WASHINGTON — The Environmental Protection Agency on Friday announced severe restrictions on the proposed Pebble Mine in Alaska, a move that is likely to block a project the EPA said could devastate the best run of wild salmon left on the planet.

“The science is clear that mining the Pebble deposit would cause irreversible damage to one of the world’s last intact salmon ecosystems,” said Dennis McLerran, Northwest regional administrator for the EPA.

The proposed mine has become one of the country’s biggest environmental controversies, with fishermen in Washington state and Alaska saying it could ruin their livelihoods.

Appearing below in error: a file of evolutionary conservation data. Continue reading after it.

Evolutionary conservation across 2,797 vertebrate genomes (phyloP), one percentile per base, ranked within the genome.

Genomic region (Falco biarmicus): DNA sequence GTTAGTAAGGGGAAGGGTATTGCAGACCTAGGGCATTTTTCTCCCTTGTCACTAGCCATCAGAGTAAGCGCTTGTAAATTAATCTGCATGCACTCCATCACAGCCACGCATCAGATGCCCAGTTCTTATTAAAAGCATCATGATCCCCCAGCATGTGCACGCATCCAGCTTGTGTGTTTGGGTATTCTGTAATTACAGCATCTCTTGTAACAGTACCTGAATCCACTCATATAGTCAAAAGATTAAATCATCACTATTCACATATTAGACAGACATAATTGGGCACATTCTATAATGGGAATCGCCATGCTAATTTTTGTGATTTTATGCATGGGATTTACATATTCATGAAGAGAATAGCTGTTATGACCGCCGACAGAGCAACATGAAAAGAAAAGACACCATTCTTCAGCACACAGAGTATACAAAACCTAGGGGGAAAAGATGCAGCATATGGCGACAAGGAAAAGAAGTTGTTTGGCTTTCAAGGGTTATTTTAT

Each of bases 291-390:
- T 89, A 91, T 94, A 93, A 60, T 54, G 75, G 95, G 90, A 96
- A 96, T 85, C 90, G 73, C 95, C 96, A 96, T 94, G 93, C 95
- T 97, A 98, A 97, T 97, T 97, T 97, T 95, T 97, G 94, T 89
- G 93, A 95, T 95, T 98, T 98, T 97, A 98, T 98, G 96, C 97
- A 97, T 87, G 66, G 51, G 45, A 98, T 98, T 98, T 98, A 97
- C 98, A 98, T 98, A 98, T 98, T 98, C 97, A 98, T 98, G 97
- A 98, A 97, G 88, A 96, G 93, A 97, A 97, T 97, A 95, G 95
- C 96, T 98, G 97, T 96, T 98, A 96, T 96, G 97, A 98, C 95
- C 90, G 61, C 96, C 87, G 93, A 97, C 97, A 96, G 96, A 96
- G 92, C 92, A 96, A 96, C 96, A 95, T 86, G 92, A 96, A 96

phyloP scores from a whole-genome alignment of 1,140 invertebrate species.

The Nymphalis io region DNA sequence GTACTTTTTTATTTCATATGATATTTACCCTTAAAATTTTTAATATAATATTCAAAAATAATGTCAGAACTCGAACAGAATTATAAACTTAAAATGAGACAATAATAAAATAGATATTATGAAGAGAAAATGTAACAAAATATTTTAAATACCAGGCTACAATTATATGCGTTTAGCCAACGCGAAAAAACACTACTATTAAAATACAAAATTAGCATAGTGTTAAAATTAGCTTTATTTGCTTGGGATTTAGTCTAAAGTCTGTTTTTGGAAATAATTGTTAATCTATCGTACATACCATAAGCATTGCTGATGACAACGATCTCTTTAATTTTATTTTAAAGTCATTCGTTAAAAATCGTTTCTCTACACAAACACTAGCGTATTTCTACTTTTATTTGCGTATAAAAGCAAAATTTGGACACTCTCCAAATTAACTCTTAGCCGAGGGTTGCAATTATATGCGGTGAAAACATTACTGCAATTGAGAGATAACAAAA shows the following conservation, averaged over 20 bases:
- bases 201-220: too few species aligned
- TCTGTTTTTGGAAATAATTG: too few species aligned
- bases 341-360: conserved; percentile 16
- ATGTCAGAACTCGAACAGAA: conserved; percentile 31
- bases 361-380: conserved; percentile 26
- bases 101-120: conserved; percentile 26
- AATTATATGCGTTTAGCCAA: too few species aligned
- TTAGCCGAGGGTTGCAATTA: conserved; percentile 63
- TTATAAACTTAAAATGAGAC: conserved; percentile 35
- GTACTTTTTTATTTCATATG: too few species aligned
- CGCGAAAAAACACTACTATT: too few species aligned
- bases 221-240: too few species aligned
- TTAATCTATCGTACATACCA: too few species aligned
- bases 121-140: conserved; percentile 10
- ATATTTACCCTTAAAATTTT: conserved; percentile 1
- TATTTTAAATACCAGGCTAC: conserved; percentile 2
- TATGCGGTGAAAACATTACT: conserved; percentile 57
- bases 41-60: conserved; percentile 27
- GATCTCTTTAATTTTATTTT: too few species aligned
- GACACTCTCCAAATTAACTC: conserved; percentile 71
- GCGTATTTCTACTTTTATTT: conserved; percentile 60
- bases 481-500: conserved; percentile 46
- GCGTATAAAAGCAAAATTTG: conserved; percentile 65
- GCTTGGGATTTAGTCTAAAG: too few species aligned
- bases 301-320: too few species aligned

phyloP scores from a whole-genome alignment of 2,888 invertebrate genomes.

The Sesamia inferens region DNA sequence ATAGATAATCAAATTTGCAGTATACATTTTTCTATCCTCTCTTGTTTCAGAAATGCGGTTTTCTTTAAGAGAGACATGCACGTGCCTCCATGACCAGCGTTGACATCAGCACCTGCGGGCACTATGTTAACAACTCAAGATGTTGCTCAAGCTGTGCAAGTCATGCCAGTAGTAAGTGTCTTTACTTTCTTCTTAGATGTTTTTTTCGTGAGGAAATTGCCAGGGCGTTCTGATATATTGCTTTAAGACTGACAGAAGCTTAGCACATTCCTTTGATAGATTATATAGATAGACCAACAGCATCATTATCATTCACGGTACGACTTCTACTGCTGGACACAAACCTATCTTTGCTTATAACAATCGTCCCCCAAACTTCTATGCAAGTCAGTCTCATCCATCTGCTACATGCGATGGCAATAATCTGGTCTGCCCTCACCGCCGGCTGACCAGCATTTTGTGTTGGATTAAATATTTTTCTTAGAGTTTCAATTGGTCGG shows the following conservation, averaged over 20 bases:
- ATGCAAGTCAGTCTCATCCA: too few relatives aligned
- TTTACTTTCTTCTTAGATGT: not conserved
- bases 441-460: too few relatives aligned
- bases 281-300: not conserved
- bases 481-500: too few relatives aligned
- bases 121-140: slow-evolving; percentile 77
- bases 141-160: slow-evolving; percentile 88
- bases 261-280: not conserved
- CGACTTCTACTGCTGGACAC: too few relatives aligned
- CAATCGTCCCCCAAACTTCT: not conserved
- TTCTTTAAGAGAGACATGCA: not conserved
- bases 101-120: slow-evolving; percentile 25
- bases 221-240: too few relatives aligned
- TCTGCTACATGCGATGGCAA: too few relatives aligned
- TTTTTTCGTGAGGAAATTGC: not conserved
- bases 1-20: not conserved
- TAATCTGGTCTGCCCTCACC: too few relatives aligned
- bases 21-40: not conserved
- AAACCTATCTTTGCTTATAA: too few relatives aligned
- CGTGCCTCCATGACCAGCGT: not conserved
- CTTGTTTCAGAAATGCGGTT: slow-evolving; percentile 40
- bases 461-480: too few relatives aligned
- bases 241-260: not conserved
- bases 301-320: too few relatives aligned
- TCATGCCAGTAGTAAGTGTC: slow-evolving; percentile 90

The EPA said that, based on information the mine developer submitted to investors and the U.S. Securities and Exchange Commission, the pit of the proposed copper and gold mine could be nearly as deep as the Grand Canyon and produce waste that could fill a major football stadium 3,900 times.

The mining operation could cover an area bigger than Manhattan, the agency said.

The agency said its studies indicated the mine could wipe out nearly 100 miles of streams and 4,800 acres of wetlands even without a major accident.

The EPA said it will seek public comments until Sept. 19.

The new restrictions would prevent the developer from building the size of mine it envisioned and are liable to mean the death of the controversial project.